- Series: Incerto
- Paperback: 368 pages
- Publisher: Random House Trade Paperbacks; Updated edition (August 23, 2005)
- Language: English
- ISBN-10: 158799190X
- ISBN-13: 978-1587991905
- ASIN: 0812975219
- Product Dimensions: 5.2 x 0.8 x 8 inches
- Shipping Weight: 9.6 ounces (View shipping rates and policies)
- Average Customer Review: 733 customer reviews
- Amazon Best Sellers Rank: #11,364 in Books (See Top 100 in Books)
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Fooled by Randomness: The Hidden Role of Chance in Life and in the Markets (Incerto) Paperback – August 23, 2005
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"[Taleb is] Wall Street’s principal dissident. . . . [Fooled By Randomness] is to conventional Wall Street wisdom approximately what Martin Luther’s ninety-nine theses were to the Catholic Church.”
–Malcolm Gladwell, The New Yorker
“Fascinating . . . Taleb will grab you.”
–Peter L. Bernstein, author of Against the Gods: The Remarkable Story of Risk
“Recalls the best of scientist/essayists like Richard Dawkins . . . and Stephen Jay Gould.”
–Michael Schrage, author of Serious Play
“We need a book like this . . . fun to read, refreshingly independent-minded.”
–Robert J. Shiller, author of Irrational Exuberance
About the Author
Nassim Nicholas Taleb has devoted his life to problems of uncertainty, probability, and knowledge. He spent nearly two decades as a businessman and quantitative trader before becoming a full-time philosophical essayist and academic researcher in 2006. Although he spends most of his time in the intense seclusion of his study, or as a flâneur meditating in cafés, he is currently Distinguished Professor of Risk Engineering at New York University’s Polytechnic Institute. His main subject matter is “decision making under opacity”—that is, a map and a protocol on how we should live in a world we don’t understand.
Taleb’s books have been published in thirty-three languages.
From the Hardcover edition.
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I've read all four of Taleb's books and Fooled By Randomness still stands out as my favorite. Although Black Swan is still the most popular, and most controversial, Fooled in many ways is the most practical, as it's the most general and therefore most widely applicable. Everyone should deeply understand the survivorship and hindsight biases, as well as the difference between conditional and unconditional probability.
That being said, it's often hard to determine whether the heart of the book is the ideas (which to someone such as myself who has only a Stats 101 background in probability are almost always revelation-inducing) or the author. I can't stress how much I learned from this book that has nothing to do with probability or statistics, just random asides from an erudite and meandering mind. Regardless of your background (or even your interest in probability) you will probable learn some fascinating and/or useful tidbit from Fooled, and probably a whole lot more.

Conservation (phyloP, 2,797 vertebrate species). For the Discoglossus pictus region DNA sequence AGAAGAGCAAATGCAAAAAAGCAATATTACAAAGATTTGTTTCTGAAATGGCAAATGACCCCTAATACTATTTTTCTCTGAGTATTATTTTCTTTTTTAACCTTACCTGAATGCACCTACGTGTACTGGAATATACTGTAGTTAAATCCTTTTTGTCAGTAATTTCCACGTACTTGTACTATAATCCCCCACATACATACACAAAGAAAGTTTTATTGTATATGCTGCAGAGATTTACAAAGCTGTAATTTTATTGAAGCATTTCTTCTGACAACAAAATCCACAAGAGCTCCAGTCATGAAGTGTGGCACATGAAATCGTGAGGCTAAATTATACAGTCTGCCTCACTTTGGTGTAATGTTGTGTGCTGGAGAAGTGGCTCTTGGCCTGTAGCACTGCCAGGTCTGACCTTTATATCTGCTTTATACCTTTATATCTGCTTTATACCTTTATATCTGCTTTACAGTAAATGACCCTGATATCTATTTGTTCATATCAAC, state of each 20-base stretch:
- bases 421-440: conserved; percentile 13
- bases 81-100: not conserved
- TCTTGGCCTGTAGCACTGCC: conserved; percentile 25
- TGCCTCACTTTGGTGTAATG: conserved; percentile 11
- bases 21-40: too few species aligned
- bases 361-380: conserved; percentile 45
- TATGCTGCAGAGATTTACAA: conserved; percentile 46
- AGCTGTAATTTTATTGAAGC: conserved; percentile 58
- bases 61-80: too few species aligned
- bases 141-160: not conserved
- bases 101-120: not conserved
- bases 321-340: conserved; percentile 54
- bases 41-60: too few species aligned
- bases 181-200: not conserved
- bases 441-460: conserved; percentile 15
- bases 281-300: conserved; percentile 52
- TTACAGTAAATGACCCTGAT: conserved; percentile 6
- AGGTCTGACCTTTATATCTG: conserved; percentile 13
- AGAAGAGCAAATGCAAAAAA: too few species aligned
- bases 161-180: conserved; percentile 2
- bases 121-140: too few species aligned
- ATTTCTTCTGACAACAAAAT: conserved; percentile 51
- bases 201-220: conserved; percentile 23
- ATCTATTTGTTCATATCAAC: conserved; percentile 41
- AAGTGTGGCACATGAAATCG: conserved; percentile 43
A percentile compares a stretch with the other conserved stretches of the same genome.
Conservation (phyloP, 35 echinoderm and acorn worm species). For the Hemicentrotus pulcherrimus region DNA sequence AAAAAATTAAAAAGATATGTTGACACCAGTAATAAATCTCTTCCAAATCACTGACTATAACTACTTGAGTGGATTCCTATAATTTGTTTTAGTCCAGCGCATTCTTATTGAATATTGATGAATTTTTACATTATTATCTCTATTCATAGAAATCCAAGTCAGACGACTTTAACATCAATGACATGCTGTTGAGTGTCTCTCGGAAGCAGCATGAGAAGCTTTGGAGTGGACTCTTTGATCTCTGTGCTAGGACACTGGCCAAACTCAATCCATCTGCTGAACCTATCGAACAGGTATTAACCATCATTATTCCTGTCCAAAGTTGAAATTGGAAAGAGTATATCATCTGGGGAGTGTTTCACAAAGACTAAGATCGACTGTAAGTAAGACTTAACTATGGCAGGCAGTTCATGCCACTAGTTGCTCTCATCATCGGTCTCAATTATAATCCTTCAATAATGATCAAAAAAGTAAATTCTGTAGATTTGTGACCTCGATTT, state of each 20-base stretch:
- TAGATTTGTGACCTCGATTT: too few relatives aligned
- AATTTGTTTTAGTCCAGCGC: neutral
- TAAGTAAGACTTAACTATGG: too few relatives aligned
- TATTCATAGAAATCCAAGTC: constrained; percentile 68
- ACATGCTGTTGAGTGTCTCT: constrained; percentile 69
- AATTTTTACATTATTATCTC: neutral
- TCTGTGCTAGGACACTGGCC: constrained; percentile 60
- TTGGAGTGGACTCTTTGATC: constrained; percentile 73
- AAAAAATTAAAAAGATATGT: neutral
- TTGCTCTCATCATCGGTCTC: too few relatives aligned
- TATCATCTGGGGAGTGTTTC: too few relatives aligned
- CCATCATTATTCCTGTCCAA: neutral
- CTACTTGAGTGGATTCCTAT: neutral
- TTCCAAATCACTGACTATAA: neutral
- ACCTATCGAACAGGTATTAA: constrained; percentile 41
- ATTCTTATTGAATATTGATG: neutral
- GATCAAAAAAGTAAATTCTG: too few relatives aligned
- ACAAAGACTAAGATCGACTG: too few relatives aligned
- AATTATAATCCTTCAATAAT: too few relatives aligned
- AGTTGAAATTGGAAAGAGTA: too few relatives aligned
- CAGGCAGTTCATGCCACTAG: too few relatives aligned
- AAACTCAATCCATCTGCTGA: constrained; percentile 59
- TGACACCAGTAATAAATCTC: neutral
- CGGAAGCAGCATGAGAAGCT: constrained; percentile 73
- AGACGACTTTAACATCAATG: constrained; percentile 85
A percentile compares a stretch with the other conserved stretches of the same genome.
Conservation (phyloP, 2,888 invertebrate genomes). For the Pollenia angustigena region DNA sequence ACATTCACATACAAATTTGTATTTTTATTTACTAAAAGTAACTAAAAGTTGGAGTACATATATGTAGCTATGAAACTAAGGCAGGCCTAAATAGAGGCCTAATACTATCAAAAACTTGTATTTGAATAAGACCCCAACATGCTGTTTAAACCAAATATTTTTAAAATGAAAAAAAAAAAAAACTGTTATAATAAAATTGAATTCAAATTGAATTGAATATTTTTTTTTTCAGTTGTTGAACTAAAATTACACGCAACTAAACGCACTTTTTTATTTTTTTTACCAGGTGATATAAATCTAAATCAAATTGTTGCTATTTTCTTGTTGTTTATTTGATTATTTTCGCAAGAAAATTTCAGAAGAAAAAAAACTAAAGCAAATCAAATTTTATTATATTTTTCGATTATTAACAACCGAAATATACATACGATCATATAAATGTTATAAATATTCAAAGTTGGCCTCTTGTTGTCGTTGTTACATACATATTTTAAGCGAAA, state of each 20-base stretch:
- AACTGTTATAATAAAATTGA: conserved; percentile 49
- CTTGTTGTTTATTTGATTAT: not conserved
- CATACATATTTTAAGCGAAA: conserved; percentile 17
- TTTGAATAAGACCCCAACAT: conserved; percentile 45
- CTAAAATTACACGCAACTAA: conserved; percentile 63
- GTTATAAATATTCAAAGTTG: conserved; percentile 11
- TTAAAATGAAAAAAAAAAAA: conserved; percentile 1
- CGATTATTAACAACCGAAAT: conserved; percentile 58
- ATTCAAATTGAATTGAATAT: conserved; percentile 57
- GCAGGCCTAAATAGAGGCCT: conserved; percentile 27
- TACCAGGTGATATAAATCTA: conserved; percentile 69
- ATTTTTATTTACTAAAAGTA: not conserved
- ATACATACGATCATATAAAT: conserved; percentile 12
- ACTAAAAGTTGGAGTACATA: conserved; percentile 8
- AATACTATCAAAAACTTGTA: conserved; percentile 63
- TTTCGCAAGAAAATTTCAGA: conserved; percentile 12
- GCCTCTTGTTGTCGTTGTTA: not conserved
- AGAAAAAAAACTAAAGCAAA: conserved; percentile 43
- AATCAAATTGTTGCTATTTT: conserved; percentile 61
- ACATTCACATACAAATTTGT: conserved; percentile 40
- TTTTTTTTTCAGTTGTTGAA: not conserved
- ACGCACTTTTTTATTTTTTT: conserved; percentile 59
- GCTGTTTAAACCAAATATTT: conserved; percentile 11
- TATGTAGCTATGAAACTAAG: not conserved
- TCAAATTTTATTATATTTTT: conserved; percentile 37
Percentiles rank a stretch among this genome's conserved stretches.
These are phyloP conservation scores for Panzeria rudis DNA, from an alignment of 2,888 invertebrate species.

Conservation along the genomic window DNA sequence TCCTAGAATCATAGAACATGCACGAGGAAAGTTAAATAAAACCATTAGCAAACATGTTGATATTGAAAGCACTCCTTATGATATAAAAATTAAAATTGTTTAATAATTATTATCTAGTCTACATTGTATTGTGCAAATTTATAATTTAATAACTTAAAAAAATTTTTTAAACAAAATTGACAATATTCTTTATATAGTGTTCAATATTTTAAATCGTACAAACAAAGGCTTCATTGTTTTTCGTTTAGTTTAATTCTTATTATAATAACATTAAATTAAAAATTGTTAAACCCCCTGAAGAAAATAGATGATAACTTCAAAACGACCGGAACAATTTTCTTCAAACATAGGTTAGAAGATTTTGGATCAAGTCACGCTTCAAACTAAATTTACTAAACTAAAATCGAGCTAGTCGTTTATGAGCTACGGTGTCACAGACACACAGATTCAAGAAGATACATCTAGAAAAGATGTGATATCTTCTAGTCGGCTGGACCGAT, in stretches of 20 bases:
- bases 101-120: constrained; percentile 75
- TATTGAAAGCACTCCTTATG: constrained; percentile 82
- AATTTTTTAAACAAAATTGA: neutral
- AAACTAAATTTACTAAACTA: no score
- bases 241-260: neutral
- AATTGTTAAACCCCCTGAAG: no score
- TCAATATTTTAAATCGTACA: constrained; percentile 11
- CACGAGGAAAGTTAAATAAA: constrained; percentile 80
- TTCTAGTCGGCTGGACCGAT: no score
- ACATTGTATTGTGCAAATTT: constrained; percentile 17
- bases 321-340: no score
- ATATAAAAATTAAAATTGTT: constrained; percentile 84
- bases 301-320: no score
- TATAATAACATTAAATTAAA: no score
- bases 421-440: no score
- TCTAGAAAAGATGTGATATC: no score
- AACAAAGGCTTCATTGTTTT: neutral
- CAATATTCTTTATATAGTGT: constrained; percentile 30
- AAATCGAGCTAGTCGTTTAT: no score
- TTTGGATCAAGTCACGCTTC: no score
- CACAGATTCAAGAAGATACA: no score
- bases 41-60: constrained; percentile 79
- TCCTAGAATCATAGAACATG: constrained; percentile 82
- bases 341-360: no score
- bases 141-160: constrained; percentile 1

The author has thought deeply about risk and uncertainty. Before reading this I thought I had too. No longer. Perhaps reading this while young would produce a more positive asessment of its value but in one's later years it is more depressing than enlightening. Yes, most of us are fools so what's new in that? Will any readers be made less foolish by reading this? That is really the question.
Somewhat personal lifestyle story but serious warnings like those of George E P Box that "all models are wrong, but some are useful." But Taleb adds that modern derivatives and options that lose most of the time but win big infrequently are a great strategy for those with means and patience while crashes wipe out the rest of the naked speculators big time. Enjoyed the ideas and stories. Academics will appreciate the well selected references and explanations of why only are a few have "useful models" in the big human-centric gambling casino that is Wall Street. Economics in general is a fuzzy world to model compared to more deterministic factory machines. So don't stop using statistical methods in that latter world. But protect yourself from human factors in the financial world.
To wit: Taleb posits that Einstein proved Newton wrong. Not true. Einstein showed that Newtonian mechanics failed at the extremes - extremely large (cosmologic) and extremely small (atomic distances). Further, he posits that the poor schlep scientist's odds of success continue to increase as he does more mouse experiments. Untrue if the hypothesis under which the scientist is proceeding is ultimately incorrect. And finally, the author accepts global warming as a given and castigates science for not having recognized the truth of it from random weather events. Taleb, stick your knitting. It's one thing to be ignorant, but another to open one's mouth and remove all doubt.